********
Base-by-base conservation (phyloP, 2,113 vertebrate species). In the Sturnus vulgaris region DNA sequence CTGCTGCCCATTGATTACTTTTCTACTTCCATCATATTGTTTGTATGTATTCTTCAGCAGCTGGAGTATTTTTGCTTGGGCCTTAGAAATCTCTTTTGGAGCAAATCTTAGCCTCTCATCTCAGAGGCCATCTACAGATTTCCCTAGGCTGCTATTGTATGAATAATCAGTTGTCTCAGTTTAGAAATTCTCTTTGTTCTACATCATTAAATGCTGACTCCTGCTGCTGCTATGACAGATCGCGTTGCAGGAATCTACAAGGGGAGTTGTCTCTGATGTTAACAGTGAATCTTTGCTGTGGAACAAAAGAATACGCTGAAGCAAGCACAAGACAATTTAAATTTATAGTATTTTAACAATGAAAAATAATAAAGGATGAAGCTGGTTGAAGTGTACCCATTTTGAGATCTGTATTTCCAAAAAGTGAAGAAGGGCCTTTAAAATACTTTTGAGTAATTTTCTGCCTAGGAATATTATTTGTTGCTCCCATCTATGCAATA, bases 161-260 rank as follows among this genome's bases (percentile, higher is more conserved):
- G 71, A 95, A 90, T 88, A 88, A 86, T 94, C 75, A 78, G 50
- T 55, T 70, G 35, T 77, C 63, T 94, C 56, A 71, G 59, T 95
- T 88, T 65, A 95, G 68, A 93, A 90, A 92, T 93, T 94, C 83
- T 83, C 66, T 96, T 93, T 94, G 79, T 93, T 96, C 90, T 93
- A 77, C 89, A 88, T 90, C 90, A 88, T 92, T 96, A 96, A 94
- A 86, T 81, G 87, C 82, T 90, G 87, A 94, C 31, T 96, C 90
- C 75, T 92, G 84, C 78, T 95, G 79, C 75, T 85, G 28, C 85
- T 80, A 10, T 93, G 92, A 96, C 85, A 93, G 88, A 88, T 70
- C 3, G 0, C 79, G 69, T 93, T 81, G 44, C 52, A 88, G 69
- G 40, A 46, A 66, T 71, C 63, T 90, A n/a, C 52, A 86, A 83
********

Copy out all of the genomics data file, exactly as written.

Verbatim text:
Base-by-base conservation (phyloP, 2,113 vertebrate species). In the Sturnus vulgaris region DNA sequence CTGCTGCCCATTGATTACTTTTCTACTTCCATCATATTGTTTGTATGTATTCTTCAGCAGCTGGAGTATTTTTGCTTGGGCCTTAGAAATCTCTTTTGGAGCAAATCTTAGCCTCTCATCTCAGAGGCCATCTACAGATTTCCCTAGGCTGCTATTGTATGAATAATCAGTTGTCTCAGTTTAGAAATTCTCTTTGTTCTACATCATTAAATGCTGACTCCTGCTGCTGCTATGACAGATCGCGTTGCAGGAATCTACAAGGGGAGTTGTCTCTGATGTTAACAGTGAATCTTTGCTGTGGAACAAAAGAATACGCTGAAGCAAGCACAAGACAATTTAAATTTATAGTATTTTAACAATGAAAAATAATAAAGGATGAAGCTGGTTGAAGTGTACCCATTTTGAGATCTGTATTTCCAAAAAGTGAAGAAGGGCCTTTAAAATACTTTTGAGTAATTTTCTGCCTAGGAATATTATTTGTTGCTCCCATCTATGCAATA, bases 161-260 rank as follows among this genome's bases (percentile, higher is more conserved):
- G 71, A 95, A 90, T 88, A 88, A 86, T 94, C 75, A 78, G 50
- T 55, T 70, G 35, T 77, C 63, T 94, C 56, A 71, G 59, T 95
- T 88, T 65, A 95, G 68, A 93, A 90, A 92, T 93, T 94, C 83
- T 83, C 66, T 96, T 93, T 94, G 79, T 93, T 96, C 90, T 93
- A 77, C 89, A 88, T 90, C 90, A 88, T 92, T 96, A 96, A 94
- A 86, T 81, G 87, C 82, T 90, G 87, A 94, C 31, T 96, C 90
- C 75, T 92, G 84, C 78, T 95, G 79, C 75, T 85, G 28, C 85
- T 80, A 10, T 93, G 92, A 96, C 85, A 93, G 88, A 88, T 70
- C 3, G 0, C 79, G 69, T 93, T 81, G 44, C 52, A 88, G 69
- G 40, A 46, A 66, T 71, C 63, T 90, A n/a, C 52, A 86, A 83